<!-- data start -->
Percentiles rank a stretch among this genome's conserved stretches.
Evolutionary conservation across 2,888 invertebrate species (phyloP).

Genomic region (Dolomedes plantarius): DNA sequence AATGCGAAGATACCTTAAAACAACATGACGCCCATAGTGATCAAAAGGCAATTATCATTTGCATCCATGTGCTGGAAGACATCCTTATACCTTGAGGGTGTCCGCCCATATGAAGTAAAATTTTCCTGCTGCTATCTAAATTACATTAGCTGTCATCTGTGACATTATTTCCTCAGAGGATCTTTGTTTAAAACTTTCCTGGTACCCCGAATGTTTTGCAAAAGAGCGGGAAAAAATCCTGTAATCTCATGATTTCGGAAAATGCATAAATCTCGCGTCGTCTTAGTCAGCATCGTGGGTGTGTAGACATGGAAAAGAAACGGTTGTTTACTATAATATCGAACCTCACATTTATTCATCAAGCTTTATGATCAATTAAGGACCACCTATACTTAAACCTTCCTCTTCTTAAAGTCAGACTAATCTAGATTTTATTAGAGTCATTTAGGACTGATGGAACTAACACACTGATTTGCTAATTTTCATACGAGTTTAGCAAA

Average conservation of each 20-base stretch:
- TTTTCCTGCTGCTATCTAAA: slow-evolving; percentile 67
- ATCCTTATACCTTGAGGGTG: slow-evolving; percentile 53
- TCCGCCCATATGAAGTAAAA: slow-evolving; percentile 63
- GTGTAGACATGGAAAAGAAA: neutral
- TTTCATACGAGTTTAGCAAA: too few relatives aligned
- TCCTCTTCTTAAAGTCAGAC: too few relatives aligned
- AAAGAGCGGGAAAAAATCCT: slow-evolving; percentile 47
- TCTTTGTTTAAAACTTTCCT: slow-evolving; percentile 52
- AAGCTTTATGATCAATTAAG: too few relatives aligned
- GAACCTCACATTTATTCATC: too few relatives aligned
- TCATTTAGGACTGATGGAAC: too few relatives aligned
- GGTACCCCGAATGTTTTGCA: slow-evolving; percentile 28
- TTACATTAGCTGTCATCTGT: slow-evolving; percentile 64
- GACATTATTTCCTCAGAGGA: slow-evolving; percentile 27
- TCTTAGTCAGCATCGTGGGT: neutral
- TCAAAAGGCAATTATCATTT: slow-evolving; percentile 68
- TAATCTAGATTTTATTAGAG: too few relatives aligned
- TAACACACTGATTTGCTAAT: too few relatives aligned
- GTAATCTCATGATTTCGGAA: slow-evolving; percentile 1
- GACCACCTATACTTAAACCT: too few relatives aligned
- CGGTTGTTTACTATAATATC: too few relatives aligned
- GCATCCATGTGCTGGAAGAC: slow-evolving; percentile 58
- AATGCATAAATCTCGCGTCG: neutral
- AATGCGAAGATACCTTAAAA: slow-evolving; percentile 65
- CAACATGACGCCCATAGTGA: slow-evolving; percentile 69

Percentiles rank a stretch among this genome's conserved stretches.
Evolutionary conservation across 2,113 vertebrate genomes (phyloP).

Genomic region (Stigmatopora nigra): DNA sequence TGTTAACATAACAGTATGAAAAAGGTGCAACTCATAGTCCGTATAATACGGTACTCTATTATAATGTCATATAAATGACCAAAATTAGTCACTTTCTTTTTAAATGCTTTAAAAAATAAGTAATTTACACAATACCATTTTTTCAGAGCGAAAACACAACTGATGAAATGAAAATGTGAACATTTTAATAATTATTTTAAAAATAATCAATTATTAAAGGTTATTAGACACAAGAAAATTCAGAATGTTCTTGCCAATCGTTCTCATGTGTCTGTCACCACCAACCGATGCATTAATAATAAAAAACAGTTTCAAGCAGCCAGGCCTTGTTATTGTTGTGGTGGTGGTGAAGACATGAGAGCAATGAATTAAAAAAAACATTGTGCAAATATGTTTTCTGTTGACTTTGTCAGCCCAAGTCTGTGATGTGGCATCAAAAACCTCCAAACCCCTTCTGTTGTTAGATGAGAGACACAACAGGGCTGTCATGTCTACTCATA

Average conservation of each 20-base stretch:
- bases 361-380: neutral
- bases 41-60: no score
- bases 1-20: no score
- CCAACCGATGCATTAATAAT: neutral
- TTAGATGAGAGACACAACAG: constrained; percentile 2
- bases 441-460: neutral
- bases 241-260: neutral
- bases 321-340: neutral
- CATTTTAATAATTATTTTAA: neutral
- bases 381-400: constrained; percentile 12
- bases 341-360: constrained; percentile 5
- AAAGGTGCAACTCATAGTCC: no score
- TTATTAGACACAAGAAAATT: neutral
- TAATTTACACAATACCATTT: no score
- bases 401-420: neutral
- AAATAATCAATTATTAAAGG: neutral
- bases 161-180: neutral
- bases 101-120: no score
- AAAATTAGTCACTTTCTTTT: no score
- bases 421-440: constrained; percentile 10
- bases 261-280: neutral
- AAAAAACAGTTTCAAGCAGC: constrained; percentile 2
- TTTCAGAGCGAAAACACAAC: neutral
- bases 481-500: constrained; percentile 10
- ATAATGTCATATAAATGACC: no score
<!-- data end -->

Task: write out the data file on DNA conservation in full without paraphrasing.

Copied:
Percentiles rank a stretch among this genome's conserved stretches.
Evolutionary conservation across 2,888 invertebrate species (phyloP).

Genomic region (Dolomedes plantarius): DNA sequence AATGCGAAGATACCTTAAAACAACATGACGCCCATAGTGATCAAAAGGCAATTATCATTTGCATCCATGTGCTGGAAGACATCCTTATACCTTGAGGGTGTCCGCCCATATGAAGTAAAATTTTCCTGCTGCTATCTAAATTACATTAGCTGTCATCTGTGACATTATTTCCTCAGAGGATCTTTGTTTAAAACTTTCCTGGTACCCCGAATGTTTTGCAAAAGAGCGGGAAAAAATCCTGTAATCTCATGATTTCGGAAAATGCATAAATCTCGCGTCGTCTTAGTCAGCATCGTGGGTGTGTAGACATGGAAAAGAAACGGTTGTTTACTATAATATCGAACCTCACATTTATTCATCAAGCTTTATGATCAATTAAGGACCACCTATACTTAAACCTTCCTCTTCTTAAAGTCAGACTAATCTAGATTTTATTAGAGTCATTTAGGACTGATGGAACTAACACACTGATTTGCTAATTTTCATACGAGTTTAGCAAA

Average conservation of each 20-base stretch:
- TTTTCCTGCTGCTATCTAAA: slow-evolving; percentile 67
- ATCCTTATACCTTGAGGGTG: slow-evolving; percentile 53
- TCCGCCCATATGAAGTAAAA: slow-evolving; percentile 63
- GTGTAGACATGGAAAAGAAA: neutral
- TTTCATACGAGTTTAGCAAA: too few relatives aligned
- TCCTCTTCTTAAAGTCAGAC: too few relatives aligned
- AAAGAGCGGGAAAAAATCCT: slow-evolving; percentile 47
- TCTTTGTTTAAAACTTTCCT: slow-evolving; percentile 52
- AAGCTTTATGATCAATTAAG: too few relatives aligned
- GAACCTCACATTTATTCATC: too few relatives aligned
- TCATTTAGGACTGATGGAAC: too few relatives aligned
- GGTACCCCGAATGTTTTGCA: slow-evolving; percentile 28
- TTACATTAGCTGTCATCTGT: slow-evolving; percentile 64
- GACATTATTTCCTCAGAGGA: slow-evolving; percentile 27
- TCTTAGTCAGCATCGTGGGT: neutral
- TCAAAAGGCAATTATCATTT: slow-evolving; percentile 68
- TAATCTAGATTTTATTAGAG: too few relatives aligned
- TAACACACTGATTTGCTAAT: too few relatives aligned
- GTAATCTCATGATTTCGGAA: slow-evolving; percentile 1
- GACCACCTATACTTAAACCT: too few relatives aligned
- CGGTTGTTTACTATAATATC: too few relatives aligned
- GCATCCATGTGCTGGAAGAC: slow-evolving; percentile 58
- AATGCATAAATCTCGCGTCG: neutral
- AATGCGAAGATACCTTAAAA: slow-evolving; percentile 65
- CAACATGACGCCCATAGTGA: slow-evolving; percentile 69

Percentiles rank a stretch among this genome's conserved stretches.
Evolutionary conservation across 2,113 vertebrate genomes (phyloP).

Genomic region (Stigmatopora nigra): DNA sequence TGTTAACATAACAGTATGAAAAAGGTGCAACTCATAGTCCGTATAATACGGTACTCTATTATAATGTCATATAAATGACCAAAATTAGTCACTTTCTTTTTAAATGCTTTAAAAAATAAGTAATTTACACAATACCATTTTTTCAGAGCGAAAACACAACTGATGAAATGAAAATGTGAACATTTTAATAATTATTTTAAAAATAATCAATTATTAAAGGTTATTAGACACAAGAAAATTCAGAATGTTCTTGCCAATCGTTCTCATGTGTCTGTCACCACCAACCGATGCATTAATAATAAAAAACAGTTTCAAGCAGCCAGGCCTTGTTATTGTTGTGGTGGTGGTGAAGACATGAGAGCAATGAATTAAAAAAAACATTGTGCAAATATGTTTTCTGTTGACTTTGTCAGCCCAAGTCTGTGATGTGGCATCAAAAACCTCCAAACCCCTTCTGTTGTTAGATGAGAGACACAACAGGGCTGTCATGTCTACTCATA

Average conservation of each 20-base stretch:
- bases 361-380: neutral
- bases 41-60: no score
- bases 1-20: no score
- CCAACCGATGCATTAATAAT: neutral
- TTAGATGAGAGACACAACAG: constrained; percentile 2
- bases 441-460: neutral
- bases 241-260: neutral
- bases 321-340: neutral
- CATTTTAATAATTATTTTAA: neutral
- bases 381-400: constrained; percentile 12
- bases 341-360: constrained; percentile 5
- AAAGGTGCAACTCATAGTCC: no score
- TTATTAGACACAAGAAAATT: neutral
- TAATTTACACAATACCATTT: no score
- bases 401-420: neutral
- AAATAATCAATTATTAAAGG: neutral
- bases 161-180: neutral
- bases 101-120: no score
- AAAATTAGTCACTTTCTTTT: no score
- bases 421-440: constrained; percentile 10
- bases 261-280: neutral
- AAAAAACAGTTTCAAGCAGC: constrained; percentile 2
- TTTCAGAGCGAAAACACAAC: neutral
- bases 481-500: constrained; percentile 10
- ATAATGTCATATAAATGACC: no score